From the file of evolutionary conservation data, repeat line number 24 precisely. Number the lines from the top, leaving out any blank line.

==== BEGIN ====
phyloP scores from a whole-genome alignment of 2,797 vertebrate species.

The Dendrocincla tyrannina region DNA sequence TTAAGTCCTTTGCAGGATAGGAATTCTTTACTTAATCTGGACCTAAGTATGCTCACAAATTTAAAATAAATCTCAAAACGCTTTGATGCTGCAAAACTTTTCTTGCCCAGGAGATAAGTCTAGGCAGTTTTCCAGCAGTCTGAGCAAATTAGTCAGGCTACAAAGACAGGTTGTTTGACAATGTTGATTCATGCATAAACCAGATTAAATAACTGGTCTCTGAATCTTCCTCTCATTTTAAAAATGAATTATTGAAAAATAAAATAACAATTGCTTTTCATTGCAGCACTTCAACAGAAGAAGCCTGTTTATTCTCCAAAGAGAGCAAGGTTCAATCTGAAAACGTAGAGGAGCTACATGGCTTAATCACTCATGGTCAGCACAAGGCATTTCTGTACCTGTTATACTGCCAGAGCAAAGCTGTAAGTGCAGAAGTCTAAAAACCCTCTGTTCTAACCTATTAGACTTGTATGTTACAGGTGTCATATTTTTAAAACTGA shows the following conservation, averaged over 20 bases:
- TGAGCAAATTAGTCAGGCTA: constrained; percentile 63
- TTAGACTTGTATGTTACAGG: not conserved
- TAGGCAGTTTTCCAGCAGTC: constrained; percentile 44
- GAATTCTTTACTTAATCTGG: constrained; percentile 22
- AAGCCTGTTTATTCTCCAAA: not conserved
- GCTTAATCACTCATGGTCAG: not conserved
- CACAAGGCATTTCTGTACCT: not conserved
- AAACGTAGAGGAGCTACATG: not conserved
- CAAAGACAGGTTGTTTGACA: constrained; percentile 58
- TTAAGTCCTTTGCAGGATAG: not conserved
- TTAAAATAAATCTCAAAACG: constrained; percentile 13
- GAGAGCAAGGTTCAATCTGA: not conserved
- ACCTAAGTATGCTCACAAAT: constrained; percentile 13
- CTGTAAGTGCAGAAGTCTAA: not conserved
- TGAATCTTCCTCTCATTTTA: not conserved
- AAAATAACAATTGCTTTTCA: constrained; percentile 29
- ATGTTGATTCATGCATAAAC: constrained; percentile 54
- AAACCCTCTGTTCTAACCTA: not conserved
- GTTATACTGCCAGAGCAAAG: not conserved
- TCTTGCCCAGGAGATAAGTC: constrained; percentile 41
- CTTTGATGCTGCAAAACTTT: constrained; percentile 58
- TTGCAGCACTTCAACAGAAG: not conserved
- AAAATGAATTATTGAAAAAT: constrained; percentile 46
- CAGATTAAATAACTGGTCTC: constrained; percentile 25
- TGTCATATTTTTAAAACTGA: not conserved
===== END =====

- TTGCAGCACTTCAACAGAAG: not conserved